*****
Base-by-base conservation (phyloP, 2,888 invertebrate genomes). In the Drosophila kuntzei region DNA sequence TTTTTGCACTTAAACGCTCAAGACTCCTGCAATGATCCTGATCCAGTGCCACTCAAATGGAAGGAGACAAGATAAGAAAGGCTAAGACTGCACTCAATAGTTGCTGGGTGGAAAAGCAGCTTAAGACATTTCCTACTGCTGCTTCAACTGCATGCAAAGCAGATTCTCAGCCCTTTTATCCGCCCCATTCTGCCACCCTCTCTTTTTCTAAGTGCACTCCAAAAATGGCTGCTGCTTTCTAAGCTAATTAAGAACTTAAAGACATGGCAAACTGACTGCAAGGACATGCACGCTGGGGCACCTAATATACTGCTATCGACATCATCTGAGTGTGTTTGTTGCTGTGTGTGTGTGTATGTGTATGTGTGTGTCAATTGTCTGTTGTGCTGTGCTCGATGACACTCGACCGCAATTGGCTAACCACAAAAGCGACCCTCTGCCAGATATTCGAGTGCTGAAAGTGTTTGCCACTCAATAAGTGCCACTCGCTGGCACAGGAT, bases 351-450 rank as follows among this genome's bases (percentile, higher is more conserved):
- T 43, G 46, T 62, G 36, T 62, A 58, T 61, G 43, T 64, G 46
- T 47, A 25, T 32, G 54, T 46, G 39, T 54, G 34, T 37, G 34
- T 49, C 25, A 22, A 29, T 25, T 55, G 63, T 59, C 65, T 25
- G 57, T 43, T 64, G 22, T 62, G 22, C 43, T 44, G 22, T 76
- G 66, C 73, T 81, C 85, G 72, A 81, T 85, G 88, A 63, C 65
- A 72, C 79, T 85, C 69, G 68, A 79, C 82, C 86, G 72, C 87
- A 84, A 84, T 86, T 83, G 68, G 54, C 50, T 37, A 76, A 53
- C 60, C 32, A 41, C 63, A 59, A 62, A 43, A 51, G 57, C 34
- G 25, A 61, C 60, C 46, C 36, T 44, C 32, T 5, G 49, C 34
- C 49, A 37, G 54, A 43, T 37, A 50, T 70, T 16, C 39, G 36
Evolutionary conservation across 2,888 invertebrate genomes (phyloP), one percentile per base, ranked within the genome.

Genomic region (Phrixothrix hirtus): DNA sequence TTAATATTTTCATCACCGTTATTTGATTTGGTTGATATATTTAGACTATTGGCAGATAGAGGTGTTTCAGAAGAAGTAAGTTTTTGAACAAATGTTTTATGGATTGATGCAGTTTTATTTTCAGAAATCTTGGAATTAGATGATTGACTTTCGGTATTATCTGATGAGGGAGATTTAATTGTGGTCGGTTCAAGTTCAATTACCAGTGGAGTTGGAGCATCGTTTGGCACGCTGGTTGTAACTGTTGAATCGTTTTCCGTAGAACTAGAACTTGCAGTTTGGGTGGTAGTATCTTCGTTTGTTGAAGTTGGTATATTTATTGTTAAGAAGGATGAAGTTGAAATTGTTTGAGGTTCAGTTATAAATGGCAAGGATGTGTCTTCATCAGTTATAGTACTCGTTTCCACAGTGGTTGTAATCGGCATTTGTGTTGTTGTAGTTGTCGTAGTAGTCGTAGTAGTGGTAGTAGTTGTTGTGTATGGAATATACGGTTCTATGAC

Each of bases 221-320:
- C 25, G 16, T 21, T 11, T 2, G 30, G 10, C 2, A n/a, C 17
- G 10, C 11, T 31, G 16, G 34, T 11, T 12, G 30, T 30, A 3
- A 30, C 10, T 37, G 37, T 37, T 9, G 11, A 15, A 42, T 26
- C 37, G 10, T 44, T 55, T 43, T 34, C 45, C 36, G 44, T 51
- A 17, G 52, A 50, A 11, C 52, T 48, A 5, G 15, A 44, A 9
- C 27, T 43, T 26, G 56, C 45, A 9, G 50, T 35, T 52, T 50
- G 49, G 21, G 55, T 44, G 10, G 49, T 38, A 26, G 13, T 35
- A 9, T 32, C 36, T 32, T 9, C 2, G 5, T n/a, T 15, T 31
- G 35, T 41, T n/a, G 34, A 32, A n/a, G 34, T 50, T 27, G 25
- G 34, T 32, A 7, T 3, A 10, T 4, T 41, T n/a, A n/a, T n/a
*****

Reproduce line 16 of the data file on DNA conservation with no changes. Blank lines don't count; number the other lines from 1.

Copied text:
- G 10, C 11, T 31, G 16, G 34, T 11, T 12, G 30, T 30, A 3